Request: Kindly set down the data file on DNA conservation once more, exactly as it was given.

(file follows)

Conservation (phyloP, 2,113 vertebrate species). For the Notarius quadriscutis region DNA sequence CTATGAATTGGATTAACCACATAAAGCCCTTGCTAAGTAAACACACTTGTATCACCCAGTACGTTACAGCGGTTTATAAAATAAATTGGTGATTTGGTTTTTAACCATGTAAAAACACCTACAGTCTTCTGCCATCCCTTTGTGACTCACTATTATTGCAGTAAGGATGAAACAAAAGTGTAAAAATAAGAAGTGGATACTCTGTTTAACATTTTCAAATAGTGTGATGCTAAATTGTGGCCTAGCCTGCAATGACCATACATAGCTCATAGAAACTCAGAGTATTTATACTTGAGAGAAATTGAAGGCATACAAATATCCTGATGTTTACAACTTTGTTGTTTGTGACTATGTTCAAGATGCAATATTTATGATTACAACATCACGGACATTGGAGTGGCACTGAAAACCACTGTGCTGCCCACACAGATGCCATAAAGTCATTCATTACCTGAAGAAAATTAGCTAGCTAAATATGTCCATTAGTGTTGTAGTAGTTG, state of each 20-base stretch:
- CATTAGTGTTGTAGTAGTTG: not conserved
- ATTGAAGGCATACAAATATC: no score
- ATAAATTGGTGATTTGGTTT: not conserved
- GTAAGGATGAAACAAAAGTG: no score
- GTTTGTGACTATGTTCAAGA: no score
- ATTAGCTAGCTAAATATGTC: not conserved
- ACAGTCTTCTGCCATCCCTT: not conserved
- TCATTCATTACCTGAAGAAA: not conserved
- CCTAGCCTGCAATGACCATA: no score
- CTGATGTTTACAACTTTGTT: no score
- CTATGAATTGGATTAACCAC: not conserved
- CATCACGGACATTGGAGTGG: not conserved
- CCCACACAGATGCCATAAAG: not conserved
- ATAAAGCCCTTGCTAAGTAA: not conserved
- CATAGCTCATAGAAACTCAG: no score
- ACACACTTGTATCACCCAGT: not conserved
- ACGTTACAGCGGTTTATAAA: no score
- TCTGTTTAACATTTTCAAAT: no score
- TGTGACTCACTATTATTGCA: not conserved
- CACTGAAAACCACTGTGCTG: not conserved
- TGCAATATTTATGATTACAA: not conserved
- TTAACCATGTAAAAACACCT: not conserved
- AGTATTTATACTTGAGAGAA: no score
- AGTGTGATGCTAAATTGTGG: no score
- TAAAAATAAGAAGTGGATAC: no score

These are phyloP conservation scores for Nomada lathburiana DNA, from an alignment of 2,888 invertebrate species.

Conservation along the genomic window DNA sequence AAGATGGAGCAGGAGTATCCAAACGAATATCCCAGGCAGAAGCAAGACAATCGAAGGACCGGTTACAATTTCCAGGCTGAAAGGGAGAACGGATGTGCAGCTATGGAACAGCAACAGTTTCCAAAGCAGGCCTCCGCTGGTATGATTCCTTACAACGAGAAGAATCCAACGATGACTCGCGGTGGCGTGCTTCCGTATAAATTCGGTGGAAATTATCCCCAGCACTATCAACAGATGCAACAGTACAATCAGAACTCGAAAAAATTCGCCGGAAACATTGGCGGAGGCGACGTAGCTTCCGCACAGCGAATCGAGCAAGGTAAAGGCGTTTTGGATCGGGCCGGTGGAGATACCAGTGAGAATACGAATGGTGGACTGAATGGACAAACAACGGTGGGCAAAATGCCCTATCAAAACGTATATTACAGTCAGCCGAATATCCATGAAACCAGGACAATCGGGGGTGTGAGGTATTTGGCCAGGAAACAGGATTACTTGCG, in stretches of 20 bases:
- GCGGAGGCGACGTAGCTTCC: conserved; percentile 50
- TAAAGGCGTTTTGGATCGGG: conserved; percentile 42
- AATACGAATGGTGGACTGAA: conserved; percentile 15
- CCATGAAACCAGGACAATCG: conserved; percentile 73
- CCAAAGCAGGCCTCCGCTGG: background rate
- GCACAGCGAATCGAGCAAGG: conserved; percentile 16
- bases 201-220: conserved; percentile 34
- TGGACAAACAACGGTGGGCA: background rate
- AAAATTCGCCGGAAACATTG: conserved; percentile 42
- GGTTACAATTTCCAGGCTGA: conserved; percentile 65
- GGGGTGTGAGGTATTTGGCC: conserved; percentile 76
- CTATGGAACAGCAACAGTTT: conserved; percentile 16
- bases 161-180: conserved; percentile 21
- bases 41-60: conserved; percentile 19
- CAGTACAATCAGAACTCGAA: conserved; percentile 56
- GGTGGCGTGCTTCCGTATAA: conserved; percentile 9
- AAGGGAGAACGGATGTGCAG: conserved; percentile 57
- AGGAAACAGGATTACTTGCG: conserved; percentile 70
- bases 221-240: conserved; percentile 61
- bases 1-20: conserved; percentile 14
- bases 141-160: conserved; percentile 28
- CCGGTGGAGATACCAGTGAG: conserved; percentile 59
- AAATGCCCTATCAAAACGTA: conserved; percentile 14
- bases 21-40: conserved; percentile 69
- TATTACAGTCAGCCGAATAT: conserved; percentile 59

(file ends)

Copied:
Conservation (phyloP, 2,113 vertebrate species). For the Notarius quadriscutis region DNA sequence CTATGAATTGGATTAACCACATAAAGCCCTTGCTAAGTAAACACACTTGTATCACCCAGTACGTTACAGCGGTTTATAAAATAAATTGGTGATTTGGTTTTTAACCATGTAAAAACACCTACAGTCTTCTGCCATCCCTTTGTGACTCACTATTATTGCAGTAAGGATGAAACAAAAGTGTAAAAATAAGAAGTGGATACTCTGTTTAACATTTTCAAATAGTGTGATGCTAAATTGTGGCCTAGCCTGCAATGACCATACATAGCTCATAGAAACTCAGAGTATTTATACTTGAGAGAAATTGAAGGCATACAAATATCCTGATGTTTACAACTTTGTTGTTTGTGACTATGTTCAAGATGCAATATTTATGATTACAACATCACGGACATTGGAGTGGCACTGAAAACCACTGTGCTGCCCACACAGATGCCATAAAGTCATTCATTACCTGAAGAAAATTAGCTAGCTAAATATGTCCATTAGTGTTGTAGTAGTTG, state of each 20-base stretch:
- CATTAGTGTTGTAGTAGTTG: not conserved
- ATTGAAGGCATACAAATATC: no score
- ATAAATTGGTGATTTGGTTT: not conserved
- GTAAGGATGAAACAAAAGTG: no score
- GTTTGTGACTATGTTCAAGA: no score
- ATTAGCTAGCTAAATATGTC: not conserved
- ACAGTCTTCTGCCATCCCTT: not conserved
- TCATTCATTACCTGAAGAAA: not conserved
- CCTAGCCTGCAATGACCATA: no score
- CTGATGTTTACAACTTTGTT: no score
- CTATGAATTGGATTAACCAC: not conserved
- CATCACGGACATTGGAGTGG: not conserved
- CCCACACAGATGCCATAAAG: not conserved
- ATAAAGCCCTTGCTAAGTAA: not conserved
- CATAGCTCATAGAAACTCAG: no score
- ACACACTTGTATCACCCAGT: not conserved
- ACGTTACAGCGGTTTATAAA: no score
- TCTGTTTAACATTTTCAAAT: no score
- TGTGACTCACTATTATTGCA: not conserved
- CACTGAAAACCACTGTGCTG: not conserved
- TGCAATATTTATGATTACAA: not conserved
- TTAACCATGTAAAAACACCT: not conserved
- AGTATTTATACTTGAGAGAA: no score
- AGTGTGATGCTAAATTGTGG: no score
- TAAAAATAAGAAGTGGATAC: no score

These are phyloP conservation scores for Nomada lathburiana DNA, from an alignment of 2,888 invertebrate species.

Conservation along the genomic window DNA sequence AAGATGGAGCAGGAGTATCCAAACGAATATCCCAGGCAGAAGCAAGACAATCGAAGGACCGGTTACAATTTCCAGGCTGAAAGGGAGAACGGATGTGCAGCTATGGAACAGCAACAGTTTCCAAAGCAGGCCTCCGCTGGTATGATTCCTTACAACGAGAAGAATCCAACGATGACTCGCGGTGGCGTGCTTCCGTATAAATTCGGTGGAAATTATCCCCAGCACTATCAACAGATGCAACAGTACAATCAGAACTCGAAAAAATTCGCCGGAAACATTGGCGGAGGCGACGTAGCTTCCGCACAGCGAATCGAGCAAGGTAAAGGCGTTTTGGATCGGGCCGGTGGAGATACCAGTGAGAATACGAATGGTGGACTGAATGGACAAACAACGGTGGGCAAAATGCCCTATCAAAACGTATATTACAGTCAGCCGAATATCCATGAAACCAGGACAATCGGGGGTGTGAGGTATTTGGCCAGGAAACAGGATTACTTGCG, in stretches of 20 bases:
- GCGGAGGCGACGTAGCTTCC: conserved; percentile 50
- TAAAGGCGTTTTGGATCGGG: conserved; percentile 42
- AATACGAATGGTGGACTGAA: conserved; percentile 15
- CCATGAAACCAGGACAATCG: conserved; percentile 73
- CCAAAGCAGGCCTCCGCTGG: background rate
- GCACAGCGAATCGAGCAAGG: conserved; percentile 16
- bases 201-220: conserved; percentile 34
- TGGACAAACAACGGTGGGCA: background rate
- AAAATTCGCCGGAAACATTG: conserved; percentile 42
- GGTTACAATTTCCAGGCTGA: conserved; percentile 65
- GGGGTGTGAGGTATTTGGCC: conserved; percentile 76
- CTATGGAACAGCAACAGTTT: conserved; percentile 16
- bases 161-180: conserved; percentile 21
- bases 41-60: conserved; percentile 19
- CAGTACAATCAGAACTCGAA: conserved; percentile 56
- GGTGGCGTGCTTCCGTATAA: conserved; percentile 9
- AAGGGAGAACGGATGTGCAG: conserved; percentile 57
- AGGAAACAGGATTACTTGCG: conserved; percentile 70
- bases 221-240: conserved; percentile 61
- bases 1-20: conserved; percentile 14
- bases 141-160: conserved; percentile 28
- CCGGTGGAGATACCAGTGAG: conserved; percentile 59
- AAATGCCCTATCAAAACGTA: conserved; percentile 14
- bases 21-40: conserved; percentile 69
- TATTACAGTCAGCCGAATAT: conserved; percentile 59